• 01 Oct 2019 14:22
    Reply # 7912514 on 7911146
    Anonymous wrote:

    I believe that sucking the air out of the cabin with the suggested small fan is more effective at ventilation than blowing air into the cabin.  

    Creates an ever-so-slight pressure drop in the cabin which then sucks in fresh air through another open port or washboard.  


    The exception would be when a cabin heater that has a natural draught up a flue is in operation. These, whether diesel or solid fuel, need slight positive air pressure in the cabin, or fumes leak out.
  • 01 Oct 2019 14:00
    Reply # 7911294 on 4315719

    Yes, I agree. The Airhead that I had in Tystie came with such a 12V fan, and it was effective at extracting odours through a 1 1/2" hose.

    This has reminded me that it would be a good idea to put an extractor fan + vent over the galley in Weaverbird, to deal with combustion fumes that I suspect of giving me a troublesome cough.

    Extracting water vapour, combustion fumes and odours through a 1 1/2" skin fitting all seem to be worthwhile uses for these little 40mm fans, at a current draw of only ~ 100mA.

    Last modified: 01 Oct 2019 14:09 | Anonymous member
  • 01 Oct 2019 11:50
    Reply # 7911146 on 4315719

    I believe that sucking the air out of the cabin with the suggested small fan is more effective at ventilation than blowing air into the cabin.  

    Creates an ever-so-slight pressure drop in the cabin which then sucks in fresh air through another open port or washboard.  

    Last modified: 01 Oct 2019 11:52 | Anonymous member
  • 01 Oct 2019 03:38
    Reply # 7910767 on 7907541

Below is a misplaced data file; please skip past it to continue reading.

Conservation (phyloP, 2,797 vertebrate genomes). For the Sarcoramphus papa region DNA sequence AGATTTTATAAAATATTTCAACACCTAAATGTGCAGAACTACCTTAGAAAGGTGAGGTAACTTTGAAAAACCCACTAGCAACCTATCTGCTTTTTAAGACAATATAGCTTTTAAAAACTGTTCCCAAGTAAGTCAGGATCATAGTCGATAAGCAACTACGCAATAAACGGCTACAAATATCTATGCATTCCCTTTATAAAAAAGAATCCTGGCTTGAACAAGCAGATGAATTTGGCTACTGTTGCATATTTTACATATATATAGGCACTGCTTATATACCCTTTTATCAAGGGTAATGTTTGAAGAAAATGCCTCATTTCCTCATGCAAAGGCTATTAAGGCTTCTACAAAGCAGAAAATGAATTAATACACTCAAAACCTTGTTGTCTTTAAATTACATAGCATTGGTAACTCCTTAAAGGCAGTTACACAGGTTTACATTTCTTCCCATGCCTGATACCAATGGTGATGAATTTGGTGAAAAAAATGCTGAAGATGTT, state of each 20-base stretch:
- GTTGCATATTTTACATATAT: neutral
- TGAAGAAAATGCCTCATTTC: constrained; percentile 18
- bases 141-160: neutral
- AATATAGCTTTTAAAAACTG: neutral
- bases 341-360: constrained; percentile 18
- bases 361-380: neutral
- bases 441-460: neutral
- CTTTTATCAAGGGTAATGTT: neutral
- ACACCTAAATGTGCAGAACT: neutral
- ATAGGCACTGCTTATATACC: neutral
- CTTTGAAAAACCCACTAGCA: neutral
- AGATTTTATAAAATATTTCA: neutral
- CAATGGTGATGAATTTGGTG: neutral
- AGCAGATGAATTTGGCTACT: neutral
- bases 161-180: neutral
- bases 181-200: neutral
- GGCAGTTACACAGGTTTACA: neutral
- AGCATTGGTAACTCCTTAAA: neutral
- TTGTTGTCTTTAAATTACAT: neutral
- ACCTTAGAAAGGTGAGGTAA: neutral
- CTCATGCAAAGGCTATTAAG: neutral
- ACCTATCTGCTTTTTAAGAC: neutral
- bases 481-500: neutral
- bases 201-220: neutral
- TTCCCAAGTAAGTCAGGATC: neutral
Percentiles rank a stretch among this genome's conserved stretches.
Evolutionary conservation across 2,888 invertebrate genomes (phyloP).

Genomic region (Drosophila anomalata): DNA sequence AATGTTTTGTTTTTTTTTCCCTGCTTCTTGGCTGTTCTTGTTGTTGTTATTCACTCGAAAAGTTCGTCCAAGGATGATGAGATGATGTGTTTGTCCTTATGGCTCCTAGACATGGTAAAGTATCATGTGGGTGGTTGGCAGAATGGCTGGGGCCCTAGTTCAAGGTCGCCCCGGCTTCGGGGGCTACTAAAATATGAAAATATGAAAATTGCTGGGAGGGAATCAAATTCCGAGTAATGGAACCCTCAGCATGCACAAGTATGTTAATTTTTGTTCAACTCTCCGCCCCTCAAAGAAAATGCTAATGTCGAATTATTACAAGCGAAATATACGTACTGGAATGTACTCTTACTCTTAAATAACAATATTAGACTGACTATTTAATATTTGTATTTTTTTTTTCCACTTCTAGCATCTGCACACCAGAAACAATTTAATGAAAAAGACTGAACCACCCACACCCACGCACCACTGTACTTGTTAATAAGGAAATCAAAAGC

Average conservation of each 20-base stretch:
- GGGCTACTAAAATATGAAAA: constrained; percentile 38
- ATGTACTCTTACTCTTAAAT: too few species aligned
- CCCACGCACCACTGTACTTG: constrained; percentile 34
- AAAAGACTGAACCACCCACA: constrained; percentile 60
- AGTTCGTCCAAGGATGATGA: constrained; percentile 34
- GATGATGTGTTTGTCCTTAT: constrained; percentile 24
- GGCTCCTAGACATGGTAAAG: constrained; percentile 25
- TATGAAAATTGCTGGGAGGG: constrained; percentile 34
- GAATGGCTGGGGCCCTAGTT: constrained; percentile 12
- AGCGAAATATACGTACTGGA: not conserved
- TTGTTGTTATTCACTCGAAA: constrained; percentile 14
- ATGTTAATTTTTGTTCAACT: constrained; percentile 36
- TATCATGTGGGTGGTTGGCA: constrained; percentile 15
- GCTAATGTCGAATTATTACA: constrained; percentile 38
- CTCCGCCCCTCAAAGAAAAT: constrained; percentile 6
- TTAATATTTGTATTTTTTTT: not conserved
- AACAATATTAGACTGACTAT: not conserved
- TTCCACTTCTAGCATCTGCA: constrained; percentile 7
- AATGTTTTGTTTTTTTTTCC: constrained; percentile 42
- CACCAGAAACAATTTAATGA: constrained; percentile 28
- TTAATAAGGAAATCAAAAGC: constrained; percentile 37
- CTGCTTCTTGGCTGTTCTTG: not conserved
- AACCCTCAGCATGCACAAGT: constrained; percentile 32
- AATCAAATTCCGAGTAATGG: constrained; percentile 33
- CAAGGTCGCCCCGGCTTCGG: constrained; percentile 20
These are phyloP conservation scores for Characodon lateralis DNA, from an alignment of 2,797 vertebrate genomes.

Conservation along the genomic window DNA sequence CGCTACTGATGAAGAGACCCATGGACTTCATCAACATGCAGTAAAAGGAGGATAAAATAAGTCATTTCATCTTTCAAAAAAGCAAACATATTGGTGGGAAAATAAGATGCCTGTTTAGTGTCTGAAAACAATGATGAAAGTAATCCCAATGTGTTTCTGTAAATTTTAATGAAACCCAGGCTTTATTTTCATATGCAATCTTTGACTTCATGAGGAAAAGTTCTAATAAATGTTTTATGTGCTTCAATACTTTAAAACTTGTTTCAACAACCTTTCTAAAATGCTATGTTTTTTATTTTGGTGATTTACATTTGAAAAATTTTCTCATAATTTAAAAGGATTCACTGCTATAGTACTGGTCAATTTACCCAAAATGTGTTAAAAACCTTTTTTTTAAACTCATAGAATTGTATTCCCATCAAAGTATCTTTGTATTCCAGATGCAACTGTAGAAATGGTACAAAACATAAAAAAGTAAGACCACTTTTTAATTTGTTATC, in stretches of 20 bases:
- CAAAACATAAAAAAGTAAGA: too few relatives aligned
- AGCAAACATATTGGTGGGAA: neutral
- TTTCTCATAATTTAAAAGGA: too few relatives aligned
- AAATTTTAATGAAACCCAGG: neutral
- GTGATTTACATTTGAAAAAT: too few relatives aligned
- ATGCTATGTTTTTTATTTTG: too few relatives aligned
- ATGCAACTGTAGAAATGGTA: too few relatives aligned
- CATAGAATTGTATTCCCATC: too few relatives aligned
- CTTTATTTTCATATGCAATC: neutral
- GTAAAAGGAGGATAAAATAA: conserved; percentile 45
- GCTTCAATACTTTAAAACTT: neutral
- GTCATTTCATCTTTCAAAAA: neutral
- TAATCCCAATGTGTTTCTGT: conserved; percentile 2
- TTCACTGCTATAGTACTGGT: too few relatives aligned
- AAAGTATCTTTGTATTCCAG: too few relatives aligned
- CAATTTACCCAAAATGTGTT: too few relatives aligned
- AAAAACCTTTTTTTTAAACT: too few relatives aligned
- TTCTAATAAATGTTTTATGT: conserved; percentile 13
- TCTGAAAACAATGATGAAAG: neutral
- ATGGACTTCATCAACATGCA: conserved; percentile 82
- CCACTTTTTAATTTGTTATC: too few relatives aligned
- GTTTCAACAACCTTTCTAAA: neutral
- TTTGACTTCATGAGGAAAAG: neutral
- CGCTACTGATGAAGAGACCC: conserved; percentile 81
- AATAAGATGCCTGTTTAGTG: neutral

Anonymous wrote:

     I've given a certain amount of thought to additional ventilation in the boat.  While the Air-only dorade that I fitted should be adequate most of the time, I am concerned that in winter, with the boat shut up against wind and rain and the fire lit, there won't be sufficient air coming into the boat.  I have added a sort of dorade arrangement within the deck box.  Under the locker top and well inboard, it would take a catastrophe for water to enter - and I would probably have more to worry about than a few litres of water in the lazarette at that stage.  I used skin fittings - the pipe is very strong and glues into place with epoxy.  I just put them in temporarily for the moment, to make it easier to paint out the lockers.

    Very good. I always intended to do that on Tystie, to ventilate the lazarette and reduce the amount of condensation in winter, but never got a Round Tuit.

    A good way to get air moving through the boat is to use a small 12 volt DC brushless computer fan built into a vent. They are available in small diameters, are almost silent in operation and use only milliamps of power so can run constantly. They can be used to force air in or out.